The risk of disability and mortality is high among recurrent stroke, which highlights the importance of secondary prevention measures. We aim to evaluate medication persistence for secondary prevention and the prognosis of acute ischaemic stroke or transient ischaemic attack (TIA) in China.
Patients with acute ischaemic stroke or TIA from the China National Stroke Registry II were divided into 3 groups based on the percentage of persistence in secondary prevention medication classes from discharge to 3 months after onset (level I: persistence=0%, level II: 0%<persistence<100%, level III: persistence=100%). The primary outcome was recurrent stroke. The secondary outcomes included composite events (stroke, myocardial infarction or death from cardiovascular cause), all-cause death and disability (modified Rankin Scale score=3–5) from 3 months to 1 year after onset. Recurrent stroke, composite events and all-cause death were performed using Cox regression model, and disability was identified through logistic regression model using the generalised estimating equation method.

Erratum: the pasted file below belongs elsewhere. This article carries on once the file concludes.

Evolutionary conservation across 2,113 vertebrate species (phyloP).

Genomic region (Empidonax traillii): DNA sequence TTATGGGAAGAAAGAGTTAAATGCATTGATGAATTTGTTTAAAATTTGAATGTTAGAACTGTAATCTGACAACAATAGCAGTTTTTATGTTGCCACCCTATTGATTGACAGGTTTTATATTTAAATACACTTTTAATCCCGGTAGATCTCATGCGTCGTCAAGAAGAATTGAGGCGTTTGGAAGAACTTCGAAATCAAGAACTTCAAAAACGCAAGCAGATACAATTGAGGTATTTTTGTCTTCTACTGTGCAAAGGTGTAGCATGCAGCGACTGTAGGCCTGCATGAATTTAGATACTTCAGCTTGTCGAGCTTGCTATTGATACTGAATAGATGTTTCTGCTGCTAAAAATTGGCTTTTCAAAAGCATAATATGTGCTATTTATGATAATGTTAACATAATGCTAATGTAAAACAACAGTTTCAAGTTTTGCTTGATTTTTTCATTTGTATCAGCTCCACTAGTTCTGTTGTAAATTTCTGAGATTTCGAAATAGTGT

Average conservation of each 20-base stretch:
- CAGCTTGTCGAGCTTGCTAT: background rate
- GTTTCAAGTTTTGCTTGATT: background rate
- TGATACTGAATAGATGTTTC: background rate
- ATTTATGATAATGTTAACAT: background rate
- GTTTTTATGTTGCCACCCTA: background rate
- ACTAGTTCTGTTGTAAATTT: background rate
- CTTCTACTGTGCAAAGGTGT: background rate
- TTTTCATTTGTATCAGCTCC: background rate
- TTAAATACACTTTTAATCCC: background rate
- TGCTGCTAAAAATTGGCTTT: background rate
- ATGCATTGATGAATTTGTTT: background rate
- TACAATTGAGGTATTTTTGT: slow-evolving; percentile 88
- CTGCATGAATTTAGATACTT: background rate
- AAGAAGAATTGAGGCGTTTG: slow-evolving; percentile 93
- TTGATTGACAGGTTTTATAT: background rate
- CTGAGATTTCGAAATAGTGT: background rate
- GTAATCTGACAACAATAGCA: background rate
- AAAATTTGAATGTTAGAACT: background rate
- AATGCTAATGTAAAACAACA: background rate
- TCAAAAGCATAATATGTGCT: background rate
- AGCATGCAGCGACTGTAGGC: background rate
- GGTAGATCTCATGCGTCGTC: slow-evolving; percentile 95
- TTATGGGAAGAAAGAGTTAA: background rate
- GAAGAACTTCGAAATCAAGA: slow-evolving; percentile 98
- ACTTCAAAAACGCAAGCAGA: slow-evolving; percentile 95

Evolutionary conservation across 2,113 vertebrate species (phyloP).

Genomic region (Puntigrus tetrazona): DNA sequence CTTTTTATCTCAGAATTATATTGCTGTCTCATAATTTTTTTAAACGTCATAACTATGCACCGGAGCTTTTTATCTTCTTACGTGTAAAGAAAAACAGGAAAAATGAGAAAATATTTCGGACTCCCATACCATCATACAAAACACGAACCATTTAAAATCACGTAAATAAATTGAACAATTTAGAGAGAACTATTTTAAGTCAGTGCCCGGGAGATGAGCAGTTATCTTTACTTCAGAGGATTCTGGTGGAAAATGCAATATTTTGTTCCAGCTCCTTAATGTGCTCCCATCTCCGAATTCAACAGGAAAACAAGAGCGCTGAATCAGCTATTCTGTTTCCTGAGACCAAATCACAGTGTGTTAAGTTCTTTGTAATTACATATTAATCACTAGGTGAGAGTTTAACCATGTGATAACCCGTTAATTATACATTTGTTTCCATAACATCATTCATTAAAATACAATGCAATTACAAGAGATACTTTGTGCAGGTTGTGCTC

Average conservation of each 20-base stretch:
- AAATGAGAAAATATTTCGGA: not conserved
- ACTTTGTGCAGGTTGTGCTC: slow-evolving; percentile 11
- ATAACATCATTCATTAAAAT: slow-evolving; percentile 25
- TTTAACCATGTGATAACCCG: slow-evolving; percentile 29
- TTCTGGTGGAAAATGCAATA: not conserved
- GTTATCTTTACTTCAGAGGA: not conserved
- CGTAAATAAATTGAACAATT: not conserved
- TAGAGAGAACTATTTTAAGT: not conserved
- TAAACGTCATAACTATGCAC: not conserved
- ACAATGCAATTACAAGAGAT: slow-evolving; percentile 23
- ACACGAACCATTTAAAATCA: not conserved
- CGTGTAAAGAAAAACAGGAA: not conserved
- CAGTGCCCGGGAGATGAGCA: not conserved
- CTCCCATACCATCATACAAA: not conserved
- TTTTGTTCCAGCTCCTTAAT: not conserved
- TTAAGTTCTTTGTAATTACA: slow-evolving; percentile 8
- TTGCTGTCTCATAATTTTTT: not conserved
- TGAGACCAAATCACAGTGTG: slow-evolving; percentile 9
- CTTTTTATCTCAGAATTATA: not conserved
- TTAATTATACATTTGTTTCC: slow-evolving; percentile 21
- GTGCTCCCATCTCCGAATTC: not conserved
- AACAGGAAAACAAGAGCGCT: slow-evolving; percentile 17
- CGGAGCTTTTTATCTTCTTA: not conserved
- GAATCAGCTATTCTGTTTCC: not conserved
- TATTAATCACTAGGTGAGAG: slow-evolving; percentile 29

18 344 patients with acute ischaemic stroke or TIA were included, 315 (1.7%) of whom experienced recurrent strokes. Compared with level I, the adjusted HR of recurrent stroke for level II was 0.41 (95% CI 0.31 to 0.54) and level III 0.37 (0.28 to 0.48); composite events for level II 0.41 (0.32 to 0.53) and level III 0.38 (0.30 to 0.49); all-cause death for level II 0.28 (0.23 to 0.35) and level III 0.20 (0.16–0.24). Compared with level I, the adjusted OR of disability for level II was 0.89 (0.77 to 1.03) and level III 0.82 (0.72 to 0.93).
Persistence in secondary prevention medications, especially in all classes of medications prescribed by the physician, was associated with lower hazard of recurrent stroke, composite events, all-cause death and lower odds of disability in patients with acute ischaemic stroke or TIA.